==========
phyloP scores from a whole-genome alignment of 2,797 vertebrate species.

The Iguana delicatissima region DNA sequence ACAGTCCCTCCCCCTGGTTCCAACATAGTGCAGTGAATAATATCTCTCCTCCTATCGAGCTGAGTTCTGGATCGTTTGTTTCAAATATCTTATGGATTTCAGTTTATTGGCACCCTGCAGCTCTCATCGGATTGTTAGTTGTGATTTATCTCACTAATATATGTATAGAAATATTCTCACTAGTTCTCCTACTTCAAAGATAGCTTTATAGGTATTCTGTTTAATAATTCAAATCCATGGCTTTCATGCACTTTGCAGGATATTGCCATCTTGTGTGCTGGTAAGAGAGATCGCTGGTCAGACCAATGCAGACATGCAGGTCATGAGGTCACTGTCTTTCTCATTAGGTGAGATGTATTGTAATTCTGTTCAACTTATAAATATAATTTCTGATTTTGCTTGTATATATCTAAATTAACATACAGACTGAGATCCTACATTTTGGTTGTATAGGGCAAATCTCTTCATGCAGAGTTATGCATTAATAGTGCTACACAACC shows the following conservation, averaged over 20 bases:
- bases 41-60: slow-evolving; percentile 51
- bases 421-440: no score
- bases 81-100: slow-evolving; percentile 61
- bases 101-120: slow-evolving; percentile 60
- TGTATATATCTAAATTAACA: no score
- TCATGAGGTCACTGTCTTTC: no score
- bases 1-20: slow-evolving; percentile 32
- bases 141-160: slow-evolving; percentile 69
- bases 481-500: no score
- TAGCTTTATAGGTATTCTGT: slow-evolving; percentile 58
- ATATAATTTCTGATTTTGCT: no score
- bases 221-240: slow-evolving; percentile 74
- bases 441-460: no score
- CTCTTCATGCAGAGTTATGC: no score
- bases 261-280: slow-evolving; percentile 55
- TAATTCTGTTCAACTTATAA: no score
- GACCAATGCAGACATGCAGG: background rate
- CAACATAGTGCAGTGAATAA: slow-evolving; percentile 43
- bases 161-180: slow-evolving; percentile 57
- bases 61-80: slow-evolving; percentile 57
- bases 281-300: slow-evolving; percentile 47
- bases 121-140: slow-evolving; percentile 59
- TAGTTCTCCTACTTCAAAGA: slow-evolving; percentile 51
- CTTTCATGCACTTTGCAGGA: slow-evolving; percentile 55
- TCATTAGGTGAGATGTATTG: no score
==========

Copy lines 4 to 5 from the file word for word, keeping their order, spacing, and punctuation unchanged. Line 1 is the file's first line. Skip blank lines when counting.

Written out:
- bases 421-440: no score
- bases 81-100: slow-evolving; percentile 61